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Proposed California Bill Would Allow Retail Tenants To Break Leases With Little Penalty

A proposed bill circulating in California's Legislature would allow a commercial tenant to terminate its lease with a landlord if a resolution taking into account the economic effects of the coronavirus isn't met.

If passed, the legislation, Senate Bill 939, would allow a tenant struggling because of state or city shelter-in-place orders to negotiate in good faith with its landlord. But if neither can find a resolution, "the commercial tenant may terminate the lease without any liability for future rent, fees, or costs that otherwise may have been due under the lease by providing written notification to the landlord."

SB 939 is backed by California Sens. Scott Wiener, a Democrat from San Francisco, and Lena Gonzalez, a Democrat from Long Beach, and it has finished its third revision. The bill, introduced in March, initially placed a moratorium on commercial evictions for the duration of the coronavirus health emergency.


But in subsequent revisions, it has evolved from prohibiting the eviction of businesses and nonprofits during the health emergency into a pro-commercial tenant protection bill that one commercial real estate advocacy group says positions tenants over landlords and business over others.

The bill further says that tenants, described as small businesses, eating or drinking establishments, places of entertainment or performance venues, would be obligated to pay past-due rent, but no greater than three months’ worth. The tenant would have 12 months to pay it.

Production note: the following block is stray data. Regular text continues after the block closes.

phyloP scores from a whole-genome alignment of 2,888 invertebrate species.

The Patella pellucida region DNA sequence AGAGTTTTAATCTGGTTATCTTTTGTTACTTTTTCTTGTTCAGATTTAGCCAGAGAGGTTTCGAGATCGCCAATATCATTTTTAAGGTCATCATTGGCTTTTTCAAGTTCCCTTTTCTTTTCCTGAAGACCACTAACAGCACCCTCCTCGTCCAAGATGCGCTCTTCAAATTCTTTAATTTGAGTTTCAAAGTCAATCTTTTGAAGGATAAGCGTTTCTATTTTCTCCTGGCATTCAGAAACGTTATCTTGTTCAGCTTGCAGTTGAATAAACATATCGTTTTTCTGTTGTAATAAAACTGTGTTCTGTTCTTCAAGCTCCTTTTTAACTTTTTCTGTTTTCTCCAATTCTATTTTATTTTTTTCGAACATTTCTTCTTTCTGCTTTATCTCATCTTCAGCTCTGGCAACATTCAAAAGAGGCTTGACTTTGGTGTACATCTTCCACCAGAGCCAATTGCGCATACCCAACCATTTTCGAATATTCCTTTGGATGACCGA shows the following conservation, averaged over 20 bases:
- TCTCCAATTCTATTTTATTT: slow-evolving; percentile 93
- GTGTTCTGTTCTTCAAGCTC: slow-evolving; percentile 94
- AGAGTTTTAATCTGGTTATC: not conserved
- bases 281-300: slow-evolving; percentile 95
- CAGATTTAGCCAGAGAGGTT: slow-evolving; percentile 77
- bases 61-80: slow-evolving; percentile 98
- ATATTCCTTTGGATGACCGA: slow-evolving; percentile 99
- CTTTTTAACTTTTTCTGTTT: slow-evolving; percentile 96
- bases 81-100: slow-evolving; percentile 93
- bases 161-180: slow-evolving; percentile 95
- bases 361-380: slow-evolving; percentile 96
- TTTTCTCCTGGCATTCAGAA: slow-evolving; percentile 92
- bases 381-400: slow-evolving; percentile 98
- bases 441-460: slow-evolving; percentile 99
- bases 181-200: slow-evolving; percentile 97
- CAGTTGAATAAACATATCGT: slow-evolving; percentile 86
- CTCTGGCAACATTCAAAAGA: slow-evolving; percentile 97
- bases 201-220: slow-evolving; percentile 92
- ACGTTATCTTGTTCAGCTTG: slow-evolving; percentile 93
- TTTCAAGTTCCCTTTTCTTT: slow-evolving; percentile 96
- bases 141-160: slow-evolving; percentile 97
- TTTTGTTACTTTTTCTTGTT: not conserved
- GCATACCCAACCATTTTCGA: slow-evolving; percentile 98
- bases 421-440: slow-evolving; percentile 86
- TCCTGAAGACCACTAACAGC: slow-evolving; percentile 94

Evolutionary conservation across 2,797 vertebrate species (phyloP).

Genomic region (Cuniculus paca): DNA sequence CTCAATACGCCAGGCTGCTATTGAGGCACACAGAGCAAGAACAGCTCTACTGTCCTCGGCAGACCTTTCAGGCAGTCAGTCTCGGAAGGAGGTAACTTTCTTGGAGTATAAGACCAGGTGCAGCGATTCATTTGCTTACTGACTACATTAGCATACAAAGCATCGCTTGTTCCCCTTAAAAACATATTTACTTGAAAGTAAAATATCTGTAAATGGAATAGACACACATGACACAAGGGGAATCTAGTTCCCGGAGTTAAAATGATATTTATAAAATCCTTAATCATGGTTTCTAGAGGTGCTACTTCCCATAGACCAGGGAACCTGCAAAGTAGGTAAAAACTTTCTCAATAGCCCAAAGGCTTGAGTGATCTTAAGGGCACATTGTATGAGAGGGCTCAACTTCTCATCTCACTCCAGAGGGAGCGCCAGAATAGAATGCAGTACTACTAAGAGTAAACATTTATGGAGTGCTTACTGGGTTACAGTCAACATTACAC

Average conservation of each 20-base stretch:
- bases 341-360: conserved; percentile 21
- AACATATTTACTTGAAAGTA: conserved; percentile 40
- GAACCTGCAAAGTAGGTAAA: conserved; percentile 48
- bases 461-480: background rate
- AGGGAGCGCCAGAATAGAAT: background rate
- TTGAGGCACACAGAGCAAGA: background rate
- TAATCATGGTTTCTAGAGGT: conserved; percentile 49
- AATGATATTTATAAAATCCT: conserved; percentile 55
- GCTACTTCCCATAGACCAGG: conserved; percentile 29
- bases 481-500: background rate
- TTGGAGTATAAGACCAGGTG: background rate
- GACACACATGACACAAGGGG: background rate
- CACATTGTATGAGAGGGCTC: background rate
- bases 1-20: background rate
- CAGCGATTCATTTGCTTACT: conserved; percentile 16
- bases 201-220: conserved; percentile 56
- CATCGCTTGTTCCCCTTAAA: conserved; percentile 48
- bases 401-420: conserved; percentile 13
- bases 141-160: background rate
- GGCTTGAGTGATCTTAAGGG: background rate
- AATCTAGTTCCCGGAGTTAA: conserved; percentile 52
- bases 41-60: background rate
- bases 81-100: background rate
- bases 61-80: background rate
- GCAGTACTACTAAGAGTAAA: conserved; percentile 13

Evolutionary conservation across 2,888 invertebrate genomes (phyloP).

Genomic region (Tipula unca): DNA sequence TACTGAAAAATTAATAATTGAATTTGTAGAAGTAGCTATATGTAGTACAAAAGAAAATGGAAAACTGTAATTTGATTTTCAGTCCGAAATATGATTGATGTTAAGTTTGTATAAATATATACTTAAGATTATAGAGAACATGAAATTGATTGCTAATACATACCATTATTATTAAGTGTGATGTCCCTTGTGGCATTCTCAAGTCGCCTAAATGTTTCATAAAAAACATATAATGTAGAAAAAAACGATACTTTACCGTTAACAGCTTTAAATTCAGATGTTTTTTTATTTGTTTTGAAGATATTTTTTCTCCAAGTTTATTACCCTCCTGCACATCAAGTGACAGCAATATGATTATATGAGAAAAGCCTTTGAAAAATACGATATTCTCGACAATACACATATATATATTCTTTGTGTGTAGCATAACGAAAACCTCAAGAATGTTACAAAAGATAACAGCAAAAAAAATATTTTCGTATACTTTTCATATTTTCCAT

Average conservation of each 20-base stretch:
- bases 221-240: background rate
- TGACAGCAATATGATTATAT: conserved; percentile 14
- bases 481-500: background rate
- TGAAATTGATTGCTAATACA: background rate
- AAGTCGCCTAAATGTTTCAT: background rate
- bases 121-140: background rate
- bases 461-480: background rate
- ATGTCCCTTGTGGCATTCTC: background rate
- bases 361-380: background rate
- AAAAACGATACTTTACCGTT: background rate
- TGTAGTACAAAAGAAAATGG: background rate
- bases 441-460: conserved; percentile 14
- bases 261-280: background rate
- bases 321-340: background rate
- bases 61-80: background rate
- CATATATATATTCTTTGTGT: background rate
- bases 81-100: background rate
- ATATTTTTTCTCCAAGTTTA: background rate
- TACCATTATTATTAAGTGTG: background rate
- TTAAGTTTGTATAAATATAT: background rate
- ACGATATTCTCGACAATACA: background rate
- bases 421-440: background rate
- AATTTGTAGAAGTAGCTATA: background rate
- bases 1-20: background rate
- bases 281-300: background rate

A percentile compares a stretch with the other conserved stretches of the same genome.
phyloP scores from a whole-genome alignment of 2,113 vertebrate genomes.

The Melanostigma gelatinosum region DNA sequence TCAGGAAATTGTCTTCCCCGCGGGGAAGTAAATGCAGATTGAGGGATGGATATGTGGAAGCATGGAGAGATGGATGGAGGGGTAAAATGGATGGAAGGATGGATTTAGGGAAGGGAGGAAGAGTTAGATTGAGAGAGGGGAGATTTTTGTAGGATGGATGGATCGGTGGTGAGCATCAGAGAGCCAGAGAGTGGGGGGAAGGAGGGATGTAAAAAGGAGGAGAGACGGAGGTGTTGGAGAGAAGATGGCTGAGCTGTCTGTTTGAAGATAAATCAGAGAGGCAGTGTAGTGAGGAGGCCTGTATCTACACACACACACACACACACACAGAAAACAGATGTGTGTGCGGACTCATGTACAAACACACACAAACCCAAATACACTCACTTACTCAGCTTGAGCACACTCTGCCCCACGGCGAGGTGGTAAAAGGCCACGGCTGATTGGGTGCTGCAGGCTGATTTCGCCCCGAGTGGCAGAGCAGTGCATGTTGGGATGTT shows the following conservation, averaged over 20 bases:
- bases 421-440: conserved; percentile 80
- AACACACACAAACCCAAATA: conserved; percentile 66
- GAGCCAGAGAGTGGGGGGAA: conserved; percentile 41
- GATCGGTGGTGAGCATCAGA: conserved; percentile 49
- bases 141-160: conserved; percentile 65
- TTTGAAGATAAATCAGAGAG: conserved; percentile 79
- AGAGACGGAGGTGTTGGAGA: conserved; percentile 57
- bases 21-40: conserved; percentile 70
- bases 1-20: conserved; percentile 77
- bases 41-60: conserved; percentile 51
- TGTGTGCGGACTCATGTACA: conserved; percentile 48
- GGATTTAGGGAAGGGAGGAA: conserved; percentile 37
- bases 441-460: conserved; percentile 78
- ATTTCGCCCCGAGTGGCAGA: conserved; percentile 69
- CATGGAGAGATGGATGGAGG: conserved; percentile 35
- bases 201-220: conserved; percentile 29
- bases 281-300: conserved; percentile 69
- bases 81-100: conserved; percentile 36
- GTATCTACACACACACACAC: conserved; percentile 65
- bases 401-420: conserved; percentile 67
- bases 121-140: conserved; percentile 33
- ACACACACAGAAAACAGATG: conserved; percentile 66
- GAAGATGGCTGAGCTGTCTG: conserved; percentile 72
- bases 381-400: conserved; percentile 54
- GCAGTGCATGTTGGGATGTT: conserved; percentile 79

Additionally, the bill would exclude publicly traded companies and their affiliated companies, such as franchisees, from taking advantage of the program. The bill will be in effect until Dec. 31, 2021, or two months after the end of the coronavirus emergency, whichever is later.

On Friday, AIR CRE, a California commercial real estate trade organization, sent a letter to its members warning them of the dire consequences of the legislation and to take action to oppose the bill.

"We believe that SB 939 clearly violates the contracts clause of the U.S. Constitution and fails the basics of the Blaisdell Test that any court will apply to this legislation," AIR CRE Executive Director Tim Hayes said in the letter.

"This bill allows withholding of rent for more than a year, removes existing legal remedies, and rights from, and gives one party to a contract the right to walk away from a valid lease. Additionally, SB 939 is too broad, poorly written and confusing, does not balance the needs of both parties, is not a reasonable solution, and would prolong the economic pain it purports to address." 

The bill is currently in the state Senate Judiciary Committee. The next hearing date for it is May 22.

CORRECTION: May 19, 3:00 P.M. PT: A previous version of the story misspelled Tim Haye's name. The story has been updated.